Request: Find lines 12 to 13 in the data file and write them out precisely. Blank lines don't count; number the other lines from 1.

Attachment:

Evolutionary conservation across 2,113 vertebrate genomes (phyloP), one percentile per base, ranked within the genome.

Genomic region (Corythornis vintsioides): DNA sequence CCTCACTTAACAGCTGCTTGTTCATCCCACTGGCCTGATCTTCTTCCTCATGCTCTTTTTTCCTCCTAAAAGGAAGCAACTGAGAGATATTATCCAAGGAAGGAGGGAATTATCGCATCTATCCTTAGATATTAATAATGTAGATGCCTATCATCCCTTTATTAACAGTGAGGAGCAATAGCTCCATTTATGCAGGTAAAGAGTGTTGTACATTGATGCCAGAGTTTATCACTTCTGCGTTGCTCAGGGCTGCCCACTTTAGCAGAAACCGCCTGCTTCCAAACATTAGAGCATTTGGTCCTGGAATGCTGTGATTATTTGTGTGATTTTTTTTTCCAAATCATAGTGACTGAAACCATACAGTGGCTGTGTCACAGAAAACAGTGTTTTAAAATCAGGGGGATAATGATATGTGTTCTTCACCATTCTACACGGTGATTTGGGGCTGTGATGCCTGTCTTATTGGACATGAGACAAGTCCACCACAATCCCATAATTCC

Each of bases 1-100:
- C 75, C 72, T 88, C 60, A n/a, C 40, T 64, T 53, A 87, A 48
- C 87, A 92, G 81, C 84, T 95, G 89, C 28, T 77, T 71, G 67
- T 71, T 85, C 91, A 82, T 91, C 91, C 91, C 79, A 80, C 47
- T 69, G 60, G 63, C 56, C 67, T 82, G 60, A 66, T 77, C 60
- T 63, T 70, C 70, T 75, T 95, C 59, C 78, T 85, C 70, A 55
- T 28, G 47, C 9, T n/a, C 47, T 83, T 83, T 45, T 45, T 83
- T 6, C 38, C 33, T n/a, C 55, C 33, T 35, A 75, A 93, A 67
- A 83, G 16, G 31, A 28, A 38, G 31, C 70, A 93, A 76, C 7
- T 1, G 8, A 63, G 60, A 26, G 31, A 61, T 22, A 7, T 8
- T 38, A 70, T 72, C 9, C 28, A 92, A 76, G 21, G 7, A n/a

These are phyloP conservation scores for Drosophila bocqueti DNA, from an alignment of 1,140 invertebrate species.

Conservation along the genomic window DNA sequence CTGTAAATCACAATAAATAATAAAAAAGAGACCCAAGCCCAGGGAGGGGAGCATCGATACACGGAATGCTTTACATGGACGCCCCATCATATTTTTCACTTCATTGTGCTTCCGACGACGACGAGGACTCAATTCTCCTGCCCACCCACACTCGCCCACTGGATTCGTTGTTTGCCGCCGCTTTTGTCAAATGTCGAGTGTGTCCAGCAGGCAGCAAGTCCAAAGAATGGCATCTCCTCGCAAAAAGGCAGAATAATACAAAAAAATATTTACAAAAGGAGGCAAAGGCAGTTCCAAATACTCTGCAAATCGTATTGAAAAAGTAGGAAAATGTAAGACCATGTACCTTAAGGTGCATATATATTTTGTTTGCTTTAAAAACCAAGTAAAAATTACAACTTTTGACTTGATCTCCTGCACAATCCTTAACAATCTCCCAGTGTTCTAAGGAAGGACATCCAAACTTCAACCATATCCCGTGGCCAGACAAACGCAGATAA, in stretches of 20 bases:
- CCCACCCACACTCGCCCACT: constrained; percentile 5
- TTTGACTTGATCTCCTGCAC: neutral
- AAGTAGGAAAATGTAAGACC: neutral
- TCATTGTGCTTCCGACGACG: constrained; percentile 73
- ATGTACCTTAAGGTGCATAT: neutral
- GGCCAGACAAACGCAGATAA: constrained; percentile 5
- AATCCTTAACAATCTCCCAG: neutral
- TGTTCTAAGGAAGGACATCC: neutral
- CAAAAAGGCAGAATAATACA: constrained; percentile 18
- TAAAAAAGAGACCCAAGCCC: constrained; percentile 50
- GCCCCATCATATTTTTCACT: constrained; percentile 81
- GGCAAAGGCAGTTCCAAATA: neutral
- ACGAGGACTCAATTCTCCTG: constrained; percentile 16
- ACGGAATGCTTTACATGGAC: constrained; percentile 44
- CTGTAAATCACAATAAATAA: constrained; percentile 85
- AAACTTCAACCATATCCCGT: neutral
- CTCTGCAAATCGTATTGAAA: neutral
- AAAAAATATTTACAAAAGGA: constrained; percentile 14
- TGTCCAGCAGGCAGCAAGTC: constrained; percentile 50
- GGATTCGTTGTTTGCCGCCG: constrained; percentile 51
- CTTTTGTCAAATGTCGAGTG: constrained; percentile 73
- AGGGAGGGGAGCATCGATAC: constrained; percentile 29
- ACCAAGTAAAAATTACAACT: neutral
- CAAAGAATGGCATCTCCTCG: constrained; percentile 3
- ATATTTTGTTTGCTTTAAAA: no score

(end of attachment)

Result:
- T 1, G 8, A 63, G 60, A 26, G 31, A 61, T 22, A 7, T 8
- T 38, A 70, T 72, C 9, C 28, A 92, A 76, G 21, G 7, A n/a